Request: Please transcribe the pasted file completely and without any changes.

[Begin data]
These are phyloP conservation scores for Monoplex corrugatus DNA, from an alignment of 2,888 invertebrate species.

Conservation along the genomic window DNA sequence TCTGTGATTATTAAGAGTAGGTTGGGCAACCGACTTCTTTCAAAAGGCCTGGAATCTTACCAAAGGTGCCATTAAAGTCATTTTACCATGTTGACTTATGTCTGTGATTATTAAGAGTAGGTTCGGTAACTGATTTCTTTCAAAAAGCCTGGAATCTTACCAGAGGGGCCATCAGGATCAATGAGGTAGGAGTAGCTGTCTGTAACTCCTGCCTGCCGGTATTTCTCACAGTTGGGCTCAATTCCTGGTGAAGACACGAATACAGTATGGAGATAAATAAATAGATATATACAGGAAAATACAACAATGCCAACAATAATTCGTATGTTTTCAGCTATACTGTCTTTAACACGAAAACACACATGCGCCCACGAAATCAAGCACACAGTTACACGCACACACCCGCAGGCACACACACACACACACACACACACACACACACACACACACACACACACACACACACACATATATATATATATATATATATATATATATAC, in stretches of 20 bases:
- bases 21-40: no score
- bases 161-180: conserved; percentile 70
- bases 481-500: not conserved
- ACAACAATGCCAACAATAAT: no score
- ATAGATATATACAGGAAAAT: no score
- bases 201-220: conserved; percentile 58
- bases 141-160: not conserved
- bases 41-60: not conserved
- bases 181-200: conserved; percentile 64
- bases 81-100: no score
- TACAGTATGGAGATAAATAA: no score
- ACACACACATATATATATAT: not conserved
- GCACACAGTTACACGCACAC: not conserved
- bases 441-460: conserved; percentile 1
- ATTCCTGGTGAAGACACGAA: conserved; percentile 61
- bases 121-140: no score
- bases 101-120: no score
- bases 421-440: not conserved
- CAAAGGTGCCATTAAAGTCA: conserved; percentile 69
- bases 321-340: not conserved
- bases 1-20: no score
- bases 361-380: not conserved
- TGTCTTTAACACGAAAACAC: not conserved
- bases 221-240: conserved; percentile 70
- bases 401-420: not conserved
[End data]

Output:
These are phyloP conservation scores for Monoplex corrugatus DNA, from an alignment of 2,888 invertebrate species.

Conservation along the genomic window DNA sequence TCTGTGATTATTAAGAGTAGGTTGGGCAACCGACTTCTTTCAAAAGGCCTGGAATCTTACCAAAGGTGCCATTAAAGTCATTTTACCATGTTGACTTATGTCTGTGATTATTAAGAGTAGGTTCGGTAACTGATTTCTTTCAAAAAGCCTGGAATCTTACCAGAGGGGCCATCAGGATCAATGAGGTAGGAGTAGCTGTCTGTAACTCCTGCCTGCCGGTATTTCTCACAGTTGGGCTCAATTCCTGGTGAAGACACGAATACAGTATGGAGATAAATAAATAGATATATACAGGAAAATACAACAATGCCAACAATAATTCGTATGTTTTCAGCTATACTGTCTTTAACACGAAAACACACATGCGCCCACGAAATCAAGCACACAGTTACACGCACACACCCGCAGGCACACACACACACACACACACACACACACACACACACACACACACACACACACACACACATATATATATATATATATATATATATATATAC, in stretches of 20 bases:
- bases 21-40: no score
- bases 161-180: conserved; percentile 70
- bases 481-500: not conserved
- ACAACAATGCCAACAATAAT: no score
- ATAGATATATACAGGAAAAT: no score
- bases 201-220: conserved; percentile 58
- bases 141-160: not conserved
- bases 41-60: not conserved
- bases 181-200: conserved; percentile 64
- bases 81-100: no score
- TACAGTATGGAGATAAATAA: no score
- ACACACACATATATATATAT: not conserved
- GCACACAGTTACACGCACAC: not conserved
- bases 441-460: conserved; percentile 1
- ATTCCTGGTGAAGACACGAA: conserved; percentile 61
- bases 121-140: no score
- bases 101-120: no score
- bases 421-440: not conserved
- CAAAGGTGCCATTAAAGTCA: conserved; percentile 69
- bases 321-340: not conserved
- bases 1-20: no score
- bases 361-380: not conserved
- TGTCTTTAACACGAAAACAC: not conserved
- bases 221-240: conserved; percentile 70
- bases 401-420: not conserved